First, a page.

Entrepreneurship Faculty Profile: Lakshmi Balachandra
Lakshmi Balachandra is one of the friendliest professors I have ever had the pleasure of meeting. She walks around campus with a smile on her face and an interest in what her former students are involved in now. I know this because she was my FME professor! Professor Balachandra is persistent, dedicated, loyal, and silly, making any conversation with her a memorable one. During the first snow day of 2017, she called me to discuss what she loves about Babson and why entrepreneurs should be less patient.
What is your role at Babson? How long have you been at Babson?
I am an assistant professor of entrepreneurship, and this is my fifth year at Babson!
Why did you come to Babson?
Entrepreneurship is my research focus, and there is no better place to study entrepreneurship than at Babson. I also had known and admired several professors, including Dr. Candida Brush, who is a leader in the field of gender and entrepreneurship, for some time. When a position opened, I knew it was the right fit.
What classes do you teach?
As of now, I teach two sections of FME. I also research entrepreneurial negotiations, so I would love to teach a course on that topic in the future.
What area of research do you focus on?
I have completed several studies and my dissertation on what non-business-related aspects of the entrepreneur’s pitch influence investors. For example, does it matter if the presenter smiles or has a good relationship with the investor? I am interested in the interpersonal factors that happen during a pitch and how they influence an investor’s decisions. While this topic is gender-neutral, another area I research is women and venture capital funding, including what limits women and how they get capital.
What is your definition of entrepreneurship?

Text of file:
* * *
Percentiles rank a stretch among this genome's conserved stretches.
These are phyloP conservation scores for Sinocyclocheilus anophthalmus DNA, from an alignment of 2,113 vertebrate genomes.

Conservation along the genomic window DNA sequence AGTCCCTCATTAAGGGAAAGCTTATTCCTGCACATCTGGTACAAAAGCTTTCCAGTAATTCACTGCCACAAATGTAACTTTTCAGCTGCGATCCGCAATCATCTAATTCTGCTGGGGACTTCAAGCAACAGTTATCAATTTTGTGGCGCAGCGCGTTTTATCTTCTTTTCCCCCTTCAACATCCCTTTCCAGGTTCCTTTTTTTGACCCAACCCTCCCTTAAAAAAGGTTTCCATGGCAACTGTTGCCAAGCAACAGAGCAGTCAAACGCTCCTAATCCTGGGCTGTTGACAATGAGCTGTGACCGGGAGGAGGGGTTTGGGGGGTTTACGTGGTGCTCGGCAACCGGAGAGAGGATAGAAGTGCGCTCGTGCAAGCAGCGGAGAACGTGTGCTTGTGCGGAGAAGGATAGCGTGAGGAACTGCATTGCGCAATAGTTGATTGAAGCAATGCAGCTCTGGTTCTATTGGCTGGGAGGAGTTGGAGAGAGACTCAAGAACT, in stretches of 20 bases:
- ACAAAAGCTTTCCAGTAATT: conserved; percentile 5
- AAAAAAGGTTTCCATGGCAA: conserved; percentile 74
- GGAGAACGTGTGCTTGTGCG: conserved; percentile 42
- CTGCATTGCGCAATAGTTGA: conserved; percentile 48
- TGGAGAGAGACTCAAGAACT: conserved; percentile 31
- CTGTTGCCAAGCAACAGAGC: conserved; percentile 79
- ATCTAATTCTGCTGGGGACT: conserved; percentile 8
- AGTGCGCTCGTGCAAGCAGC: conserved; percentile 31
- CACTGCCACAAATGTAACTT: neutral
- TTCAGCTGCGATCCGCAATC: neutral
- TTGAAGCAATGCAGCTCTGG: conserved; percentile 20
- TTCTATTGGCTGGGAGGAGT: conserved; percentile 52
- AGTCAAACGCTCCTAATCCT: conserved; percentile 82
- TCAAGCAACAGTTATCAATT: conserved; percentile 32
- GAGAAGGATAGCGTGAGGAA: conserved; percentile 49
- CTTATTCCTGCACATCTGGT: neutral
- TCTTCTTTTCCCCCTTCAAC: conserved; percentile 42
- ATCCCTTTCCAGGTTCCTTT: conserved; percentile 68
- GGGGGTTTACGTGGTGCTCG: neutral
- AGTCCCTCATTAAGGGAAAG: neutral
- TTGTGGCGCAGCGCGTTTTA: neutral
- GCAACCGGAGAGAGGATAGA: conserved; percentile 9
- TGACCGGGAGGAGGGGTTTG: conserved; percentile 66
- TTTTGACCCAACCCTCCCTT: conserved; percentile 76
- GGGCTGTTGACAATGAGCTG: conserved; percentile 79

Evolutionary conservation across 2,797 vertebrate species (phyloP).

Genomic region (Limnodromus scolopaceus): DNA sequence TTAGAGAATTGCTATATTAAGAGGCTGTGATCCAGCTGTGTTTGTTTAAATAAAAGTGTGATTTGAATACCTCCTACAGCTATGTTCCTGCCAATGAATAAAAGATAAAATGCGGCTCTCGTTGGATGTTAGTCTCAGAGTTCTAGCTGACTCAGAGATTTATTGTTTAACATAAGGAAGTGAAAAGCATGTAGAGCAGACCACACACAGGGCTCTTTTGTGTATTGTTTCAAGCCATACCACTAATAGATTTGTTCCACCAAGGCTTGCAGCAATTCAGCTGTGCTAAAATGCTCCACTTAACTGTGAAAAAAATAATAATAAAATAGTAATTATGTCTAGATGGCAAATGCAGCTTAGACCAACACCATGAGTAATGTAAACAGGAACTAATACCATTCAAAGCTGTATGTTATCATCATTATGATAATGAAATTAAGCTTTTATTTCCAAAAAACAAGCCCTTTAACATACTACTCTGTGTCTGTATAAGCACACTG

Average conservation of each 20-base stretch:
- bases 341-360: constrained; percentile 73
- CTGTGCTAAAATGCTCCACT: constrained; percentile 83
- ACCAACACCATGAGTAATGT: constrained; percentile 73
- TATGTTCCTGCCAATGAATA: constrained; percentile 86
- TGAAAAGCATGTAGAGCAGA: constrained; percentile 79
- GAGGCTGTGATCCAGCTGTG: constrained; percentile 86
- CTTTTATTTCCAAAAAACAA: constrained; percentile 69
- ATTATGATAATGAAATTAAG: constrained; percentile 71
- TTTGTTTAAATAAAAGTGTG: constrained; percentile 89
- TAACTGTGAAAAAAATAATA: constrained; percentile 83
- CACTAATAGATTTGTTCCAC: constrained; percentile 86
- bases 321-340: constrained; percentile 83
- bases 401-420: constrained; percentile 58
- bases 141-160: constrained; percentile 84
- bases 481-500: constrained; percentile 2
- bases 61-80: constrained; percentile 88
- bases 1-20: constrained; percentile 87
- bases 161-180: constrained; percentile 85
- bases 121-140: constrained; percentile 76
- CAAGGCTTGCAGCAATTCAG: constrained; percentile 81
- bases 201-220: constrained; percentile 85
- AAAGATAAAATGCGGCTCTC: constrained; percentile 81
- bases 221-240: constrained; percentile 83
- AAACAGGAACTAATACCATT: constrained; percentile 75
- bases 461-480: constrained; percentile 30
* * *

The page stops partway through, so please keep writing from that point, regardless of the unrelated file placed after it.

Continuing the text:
Taking a risk and really doing something. Having an idea and putting in effort to see if you can build something with it. This can even include running for office!
What does the world need from entrepreneurs today?
Entrepreneurs need to recognize their impact on community and society rather than merely thinking of themselves as a “lone wolf.” By starting a venture you are building a community, housed in other communities (such as your office building and your neighborhood). What can your entrepreneurial actions do to make a meaningful impact?
Do you have any tips for entrepreneurs?
Pick up the phone! I have noticed that this generation thinks they can get everything done by email and text, but entrepreneurs need to be persistent. This means calling people and knocking on doors to get what you want. Be a little less patient!
What do you think makes Babson unique?
This goes back to the idea of community that I want entrepreneurs to understand. Babson exemplifies this because there is a real ecosystem of support for students, faculty and entrepreneurs-to-be that is so unusual. People here, regardless of their division, are excited to help you and that environment is hard to find. It’s wonderful!
What do you do for fun?
Between spending time with my three young children, I have been reading Robert B. Parker novels every chance I get! I also love to travel.
Anything else people should know?
I never expected to be a professor. I started a business and worked in venture capital, so I never envisioned myself as a researcher or academic. However, this has been an extremely fun and rewarding experience- especially at Babson!